Another former ‘Softie Evangelist, Alex St. John is blogging about the DirectX days. Lot’s of interesting ideas and history in his blog, but one topic caught my eye: Evangelize early. I couldn’t agree more. Alex talks about the DX team working with the game industry before anything in DX was really working, making it participatory and getting the game developers to invest long term by working along side the team on the same timeline release to release. Great tactic if you can pull it off, and was in the Microsoft Evangelism Playbook for years.
This sounds pretty early doesn’t it? Well, I’ve got an example that is even more extreme. Believe it or not, I evangelized Windows NT for Microsoft when it was just a stack of papers. I flew around the world with some of the leaders of the original Windows NT development team conducting design reviews of Windows NT *paper specs* with our key ISVs before any code was running, not even a demo. Why? Remember at the time Windows was moving from 16 bit to 32 bit, adding real multitasking and virtual memory as well as the ability to implement protected subsystems running things like POSIX compatible API shells. We were interested in whether ISVs wanted Win32 to track the semantics of Win16, or could we “do the right thing”. Pretty universally the answer was, do the right thing and don’t saddle us with a legacy design from Win16. Whew, that’s exactly what we wanted to hear.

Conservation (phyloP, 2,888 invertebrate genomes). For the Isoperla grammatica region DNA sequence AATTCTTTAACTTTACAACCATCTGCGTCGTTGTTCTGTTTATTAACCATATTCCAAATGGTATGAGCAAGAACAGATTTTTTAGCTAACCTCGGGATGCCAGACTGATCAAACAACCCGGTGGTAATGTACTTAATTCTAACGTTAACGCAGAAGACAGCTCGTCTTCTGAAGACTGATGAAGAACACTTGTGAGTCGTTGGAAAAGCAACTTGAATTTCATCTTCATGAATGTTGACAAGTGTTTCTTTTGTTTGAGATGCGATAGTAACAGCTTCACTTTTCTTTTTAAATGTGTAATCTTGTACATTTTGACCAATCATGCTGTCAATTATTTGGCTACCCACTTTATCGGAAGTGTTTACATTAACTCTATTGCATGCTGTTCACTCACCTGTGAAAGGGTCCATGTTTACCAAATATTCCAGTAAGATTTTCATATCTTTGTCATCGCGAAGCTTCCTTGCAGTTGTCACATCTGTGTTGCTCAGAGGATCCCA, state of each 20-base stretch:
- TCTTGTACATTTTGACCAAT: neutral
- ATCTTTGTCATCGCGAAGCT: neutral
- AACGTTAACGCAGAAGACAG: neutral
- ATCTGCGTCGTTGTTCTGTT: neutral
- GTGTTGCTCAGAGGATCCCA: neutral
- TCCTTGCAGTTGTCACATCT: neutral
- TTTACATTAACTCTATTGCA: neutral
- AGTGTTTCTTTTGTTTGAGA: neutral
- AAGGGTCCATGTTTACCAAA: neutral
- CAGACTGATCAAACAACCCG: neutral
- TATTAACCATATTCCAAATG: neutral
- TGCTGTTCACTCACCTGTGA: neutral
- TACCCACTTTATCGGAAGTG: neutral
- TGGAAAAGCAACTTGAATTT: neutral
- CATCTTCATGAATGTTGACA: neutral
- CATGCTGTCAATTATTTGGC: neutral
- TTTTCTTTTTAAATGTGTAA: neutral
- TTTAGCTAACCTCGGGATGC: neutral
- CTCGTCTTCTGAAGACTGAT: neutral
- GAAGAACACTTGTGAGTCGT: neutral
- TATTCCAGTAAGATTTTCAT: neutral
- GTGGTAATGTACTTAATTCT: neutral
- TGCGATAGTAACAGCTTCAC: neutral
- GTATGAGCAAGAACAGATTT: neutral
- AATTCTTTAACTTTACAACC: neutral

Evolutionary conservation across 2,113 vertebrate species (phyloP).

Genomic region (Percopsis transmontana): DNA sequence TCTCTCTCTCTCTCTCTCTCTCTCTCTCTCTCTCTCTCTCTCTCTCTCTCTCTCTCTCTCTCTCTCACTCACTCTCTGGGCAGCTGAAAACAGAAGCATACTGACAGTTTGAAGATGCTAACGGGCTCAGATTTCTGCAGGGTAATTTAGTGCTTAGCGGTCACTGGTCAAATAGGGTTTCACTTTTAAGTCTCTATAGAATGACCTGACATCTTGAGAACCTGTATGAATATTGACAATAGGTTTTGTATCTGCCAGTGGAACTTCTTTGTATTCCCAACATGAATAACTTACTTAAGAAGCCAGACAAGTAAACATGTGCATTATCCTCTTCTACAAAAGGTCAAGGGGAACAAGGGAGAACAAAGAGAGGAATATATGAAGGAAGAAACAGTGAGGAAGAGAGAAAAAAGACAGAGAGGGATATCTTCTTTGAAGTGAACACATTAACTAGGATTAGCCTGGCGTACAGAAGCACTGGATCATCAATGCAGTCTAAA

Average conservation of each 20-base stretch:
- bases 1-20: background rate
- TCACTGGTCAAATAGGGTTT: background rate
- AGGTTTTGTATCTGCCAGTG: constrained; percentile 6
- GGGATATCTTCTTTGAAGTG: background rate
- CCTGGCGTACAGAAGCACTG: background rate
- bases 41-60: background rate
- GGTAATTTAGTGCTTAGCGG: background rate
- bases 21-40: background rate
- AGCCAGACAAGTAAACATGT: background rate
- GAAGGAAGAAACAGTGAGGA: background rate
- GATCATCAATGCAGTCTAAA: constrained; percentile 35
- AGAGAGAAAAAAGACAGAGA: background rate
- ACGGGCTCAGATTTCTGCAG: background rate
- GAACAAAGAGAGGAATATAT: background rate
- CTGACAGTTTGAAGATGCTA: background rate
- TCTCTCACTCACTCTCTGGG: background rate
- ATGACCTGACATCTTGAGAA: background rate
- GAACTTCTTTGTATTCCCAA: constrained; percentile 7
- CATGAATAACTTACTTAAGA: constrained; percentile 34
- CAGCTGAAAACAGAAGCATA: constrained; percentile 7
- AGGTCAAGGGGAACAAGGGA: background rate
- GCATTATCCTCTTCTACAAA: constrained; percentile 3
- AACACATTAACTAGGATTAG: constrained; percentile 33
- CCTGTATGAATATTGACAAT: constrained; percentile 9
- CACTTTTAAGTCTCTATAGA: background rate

Doing things this early is quite risky, you tip your hand to the competition. You may be in fact wasting your partners time if the product either doesn’t ship or is radically different in the end. But in this case, it was warranted and we were rewarded with both early support and an architecture and an API pattern that served the industry for 20 years.
Our BlackBerry 10 evangelism effort implemented some of these best practices. A full nine months before launch we provided more early seed units to the worldwide developer community than BlackBerry or anyone else in the mobile industry has before, to the best of my knowledge. While we didn’t review paper specs, (that would have been at least a year before I joined the company), app developers did incrementally familiarize themselves with our early builds of BlackBerry 10, provided feedback along the way and ultimately rewarded us with an industry record level of early support for a new platform at launch.
When is the right time for you to begin evangelizing your product?